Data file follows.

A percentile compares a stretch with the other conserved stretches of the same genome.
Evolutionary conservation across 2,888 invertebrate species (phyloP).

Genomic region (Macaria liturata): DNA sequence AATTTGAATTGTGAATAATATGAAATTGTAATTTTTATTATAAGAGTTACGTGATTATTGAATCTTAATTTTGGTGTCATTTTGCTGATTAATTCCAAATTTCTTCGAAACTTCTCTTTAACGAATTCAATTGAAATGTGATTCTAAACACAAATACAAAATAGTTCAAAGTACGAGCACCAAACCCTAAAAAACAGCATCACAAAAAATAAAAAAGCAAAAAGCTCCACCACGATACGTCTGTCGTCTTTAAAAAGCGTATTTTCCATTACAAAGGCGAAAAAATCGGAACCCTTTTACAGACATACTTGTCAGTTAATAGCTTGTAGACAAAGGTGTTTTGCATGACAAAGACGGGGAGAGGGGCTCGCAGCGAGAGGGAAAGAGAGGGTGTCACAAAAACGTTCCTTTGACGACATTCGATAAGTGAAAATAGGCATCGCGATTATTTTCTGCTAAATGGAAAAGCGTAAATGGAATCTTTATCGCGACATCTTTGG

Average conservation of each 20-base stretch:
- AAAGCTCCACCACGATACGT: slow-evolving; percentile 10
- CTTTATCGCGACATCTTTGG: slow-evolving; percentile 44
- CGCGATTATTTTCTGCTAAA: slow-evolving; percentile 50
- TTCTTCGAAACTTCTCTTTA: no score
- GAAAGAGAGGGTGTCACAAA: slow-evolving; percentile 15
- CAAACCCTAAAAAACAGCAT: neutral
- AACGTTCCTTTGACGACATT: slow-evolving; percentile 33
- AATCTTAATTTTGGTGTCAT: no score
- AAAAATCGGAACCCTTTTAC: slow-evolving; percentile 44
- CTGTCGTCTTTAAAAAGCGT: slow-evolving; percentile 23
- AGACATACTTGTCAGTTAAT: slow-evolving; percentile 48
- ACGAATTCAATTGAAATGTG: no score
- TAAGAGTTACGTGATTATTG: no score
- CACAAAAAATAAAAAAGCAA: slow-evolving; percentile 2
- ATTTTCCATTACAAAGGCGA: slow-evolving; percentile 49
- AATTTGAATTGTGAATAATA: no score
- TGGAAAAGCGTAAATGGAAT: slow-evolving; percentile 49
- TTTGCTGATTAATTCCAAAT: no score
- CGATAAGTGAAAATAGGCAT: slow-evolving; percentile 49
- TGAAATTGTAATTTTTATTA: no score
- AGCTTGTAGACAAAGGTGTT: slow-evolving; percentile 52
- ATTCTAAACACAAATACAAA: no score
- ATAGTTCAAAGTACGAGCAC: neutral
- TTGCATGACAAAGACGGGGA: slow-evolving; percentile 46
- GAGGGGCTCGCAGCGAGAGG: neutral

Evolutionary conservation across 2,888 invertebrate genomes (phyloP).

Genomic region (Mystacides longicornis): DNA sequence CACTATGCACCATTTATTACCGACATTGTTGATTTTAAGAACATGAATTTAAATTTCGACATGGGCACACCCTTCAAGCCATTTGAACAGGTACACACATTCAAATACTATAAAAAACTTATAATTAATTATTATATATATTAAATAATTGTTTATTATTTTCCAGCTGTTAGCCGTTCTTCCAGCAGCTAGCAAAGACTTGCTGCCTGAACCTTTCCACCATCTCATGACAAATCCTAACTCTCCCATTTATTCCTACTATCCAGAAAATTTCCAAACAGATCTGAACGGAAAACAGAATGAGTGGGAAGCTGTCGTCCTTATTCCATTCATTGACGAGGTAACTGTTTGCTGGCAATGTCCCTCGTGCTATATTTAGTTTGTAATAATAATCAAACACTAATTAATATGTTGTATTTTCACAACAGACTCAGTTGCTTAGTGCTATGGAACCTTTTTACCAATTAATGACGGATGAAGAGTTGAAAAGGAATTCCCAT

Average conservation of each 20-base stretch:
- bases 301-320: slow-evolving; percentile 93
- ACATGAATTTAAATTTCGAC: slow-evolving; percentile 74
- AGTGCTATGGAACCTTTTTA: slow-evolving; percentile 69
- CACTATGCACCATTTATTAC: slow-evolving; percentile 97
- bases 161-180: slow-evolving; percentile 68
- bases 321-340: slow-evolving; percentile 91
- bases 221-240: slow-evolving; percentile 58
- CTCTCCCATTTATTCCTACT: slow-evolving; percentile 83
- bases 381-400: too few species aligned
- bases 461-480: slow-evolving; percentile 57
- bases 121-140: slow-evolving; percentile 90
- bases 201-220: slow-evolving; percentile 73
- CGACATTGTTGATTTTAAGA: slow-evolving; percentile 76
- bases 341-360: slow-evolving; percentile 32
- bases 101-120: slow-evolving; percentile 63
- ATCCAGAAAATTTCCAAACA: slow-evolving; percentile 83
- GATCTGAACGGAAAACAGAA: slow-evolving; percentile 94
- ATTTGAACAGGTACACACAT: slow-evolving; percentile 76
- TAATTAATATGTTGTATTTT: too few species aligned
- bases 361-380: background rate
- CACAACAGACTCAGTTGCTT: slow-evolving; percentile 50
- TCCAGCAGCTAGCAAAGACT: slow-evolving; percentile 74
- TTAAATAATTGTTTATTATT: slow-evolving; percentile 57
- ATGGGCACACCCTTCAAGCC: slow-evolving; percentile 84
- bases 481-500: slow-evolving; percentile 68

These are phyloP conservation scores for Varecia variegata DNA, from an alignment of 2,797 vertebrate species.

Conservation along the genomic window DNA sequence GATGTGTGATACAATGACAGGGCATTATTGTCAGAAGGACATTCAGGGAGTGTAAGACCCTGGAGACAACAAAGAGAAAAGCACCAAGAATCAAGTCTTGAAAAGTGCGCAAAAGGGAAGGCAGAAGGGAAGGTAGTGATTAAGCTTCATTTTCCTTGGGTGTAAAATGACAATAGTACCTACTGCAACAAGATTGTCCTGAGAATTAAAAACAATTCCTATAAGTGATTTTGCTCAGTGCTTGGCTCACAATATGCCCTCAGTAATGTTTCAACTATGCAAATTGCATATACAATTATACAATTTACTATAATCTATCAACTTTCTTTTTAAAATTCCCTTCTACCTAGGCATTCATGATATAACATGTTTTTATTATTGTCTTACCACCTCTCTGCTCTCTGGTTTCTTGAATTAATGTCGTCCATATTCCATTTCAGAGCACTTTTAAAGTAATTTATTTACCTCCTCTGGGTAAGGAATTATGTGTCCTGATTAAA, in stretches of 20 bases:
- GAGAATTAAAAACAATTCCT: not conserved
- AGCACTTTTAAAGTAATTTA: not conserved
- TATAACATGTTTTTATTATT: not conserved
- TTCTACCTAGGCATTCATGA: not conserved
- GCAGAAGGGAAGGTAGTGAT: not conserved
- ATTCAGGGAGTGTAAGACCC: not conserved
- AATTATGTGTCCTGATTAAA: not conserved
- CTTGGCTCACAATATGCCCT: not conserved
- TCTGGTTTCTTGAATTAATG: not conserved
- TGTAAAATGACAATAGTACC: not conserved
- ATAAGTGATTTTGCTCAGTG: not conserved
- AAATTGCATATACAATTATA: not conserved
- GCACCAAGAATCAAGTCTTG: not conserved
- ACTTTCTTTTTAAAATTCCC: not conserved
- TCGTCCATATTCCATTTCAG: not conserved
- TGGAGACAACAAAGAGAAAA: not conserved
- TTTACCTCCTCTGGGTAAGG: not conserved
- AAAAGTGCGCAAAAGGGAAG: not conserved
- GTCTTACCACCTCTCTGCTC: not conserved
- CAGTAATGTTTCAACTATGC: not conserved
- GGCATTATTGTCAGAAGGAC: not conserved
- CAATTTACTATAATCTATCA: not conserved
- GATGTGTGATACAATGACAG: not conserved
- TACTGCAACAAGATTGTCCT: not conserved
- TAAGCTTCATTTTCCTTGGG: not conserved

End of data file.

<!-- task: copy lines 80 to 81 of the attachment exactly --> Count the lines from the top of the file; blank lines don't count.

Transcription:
- GGCATTATTGTCAGAAGGAC: not conserved
- CAATTTACTATAATCTATCA: not conserved